The kings are back.
Less than five months after the Elwha Dam was taken down, king salmon have been spotted migrating back up the Elwha River and into Olympic National Park.
The adult Chinook salmon were spotted Monday in the river. Park officials say these are the first observed Elwha River salmon to naturally migrate into the park. When the Elwha Dam became operational in 1913, 25 years before the establishment of the park, more than 70 miles of habitat were blocked to fish passage.
The Elwha River, which has the largest watershed in Olympic National Park, flows northward from the Olympic Mountains to the Strait of Juan de Fuca near the town of Port Angeles, Washington. Private companies constructed two large dams on the river during the early 1900s.
Elwha Dam, a 105-foot high concrete gravity dam, formed Lake Aldwell eight miles upstream from the river's mouth. Glines Canyon Dam, built in 1927, was a 210-foot high concrete arch dam that formed Lake Mills 13 miles upstream from the mouth of the river.
For years debate was waged over whether to take down the dams and restore the watersheds. Proponents noted restoration of the Elwha River would return the river "to its natural free-flowing state, allowing all five species of Pacific salmon and other anadromous fish to once again reach habitat and spawning grounds.
Work finally began on that goal earlier this year, and now the salmon are coming back. The Chinook spotted Monday were observed approximately two miles upstream from the boundary of the park by Phil Kennedy, lead fisheries technician for the park.
“We knew this was going to happen and as I saw the fish roll, my heart jumped!,” he said.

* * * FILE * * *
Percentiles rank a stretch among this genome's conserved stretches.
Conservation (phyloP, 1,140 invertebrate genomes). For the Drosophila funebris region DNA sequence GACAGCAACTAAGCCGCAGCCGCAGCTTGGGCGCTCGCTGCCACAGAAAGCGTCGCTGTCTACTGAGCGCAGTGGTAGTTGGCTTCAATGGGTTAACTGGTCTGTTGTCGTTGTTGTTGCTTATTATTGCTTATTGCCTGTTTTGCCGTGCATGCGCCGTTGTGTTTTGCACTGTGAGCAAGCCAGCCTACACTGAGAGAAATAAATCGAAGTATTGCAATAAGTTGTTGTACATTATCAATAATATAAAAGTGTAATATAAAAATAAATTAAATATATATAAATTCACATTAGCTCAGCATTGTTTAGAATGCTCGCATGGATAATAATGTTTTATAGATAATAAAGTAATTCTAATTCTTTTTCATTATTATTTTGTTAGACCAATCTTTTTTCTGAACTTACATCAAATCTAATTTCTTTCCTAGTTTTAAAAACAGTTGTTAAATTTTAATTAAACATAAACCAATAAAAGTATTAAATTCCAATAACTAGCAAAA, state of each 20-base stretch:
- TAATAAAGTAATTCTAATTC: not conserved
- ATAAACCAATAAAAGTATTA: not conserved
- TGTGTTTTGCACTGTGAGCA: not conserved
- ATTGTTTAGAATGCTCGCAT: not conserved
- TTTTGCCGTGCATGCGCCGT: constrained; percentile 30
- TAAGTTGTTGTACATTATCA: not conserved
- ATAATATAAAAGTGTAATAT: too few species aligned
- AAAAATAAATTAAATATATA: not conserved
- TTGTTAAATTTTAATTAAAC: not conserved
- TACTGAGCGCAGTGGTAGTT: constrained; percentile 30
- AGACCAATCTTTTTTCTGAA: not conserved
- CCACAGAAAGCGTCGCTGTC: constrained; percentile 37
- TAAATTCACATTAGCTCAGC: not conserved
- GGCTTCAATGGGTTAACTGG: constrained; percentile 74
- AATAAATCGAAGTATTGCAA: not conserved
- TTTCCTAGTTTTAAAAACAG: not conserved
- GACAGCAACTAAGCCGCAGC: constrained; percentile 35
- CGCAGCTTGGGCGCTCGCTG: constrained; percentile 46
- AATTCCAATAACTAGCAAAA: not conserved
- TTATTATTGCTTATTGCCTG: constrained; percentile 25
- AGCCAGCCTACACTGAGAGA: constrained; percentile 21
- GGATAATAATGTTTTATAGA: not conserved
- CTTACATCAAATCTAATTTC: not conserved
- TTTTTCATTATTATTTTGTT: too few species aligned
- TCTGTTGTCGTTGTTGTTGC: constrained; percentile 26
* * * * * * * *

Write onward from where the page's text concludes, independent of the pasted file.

The fisheries crew has been conducting weekly surveys along the Elwha River since the start of August in search of Elwha River Chinook salmon in the park. The return of the salmon marks an important milestone in the restoration of the Elwha River ecosystem and a historic moment for the park.
“This has been an extremely exciting summer,” said acting-Superintendent Todd Suess. “First we see a renewal of a culture with the uncovering of the creation site of the Lower Elwha Klallam Tribe, and now we see the renewal of the legendary Chinook in Olympic National Park.”
This milestone will be one of the many achievements shared during the Elwha River Science Symposium this week, when scientists will come together to discuss what has been learned during the first year of the Elwha River Restoration project.
“Observation of these Chinook in Olympic National Park is a wonderful addition to the naturally returning steelhead recently observed by NOAA Fisheries and Lower Elwha Klallam Tribe downstream of the park boundary,” said Olympic National Park Fisheries Biologist Sam Brenkman. “We can now say that restoration of anadromous salmon in Olympic National Park is under way.”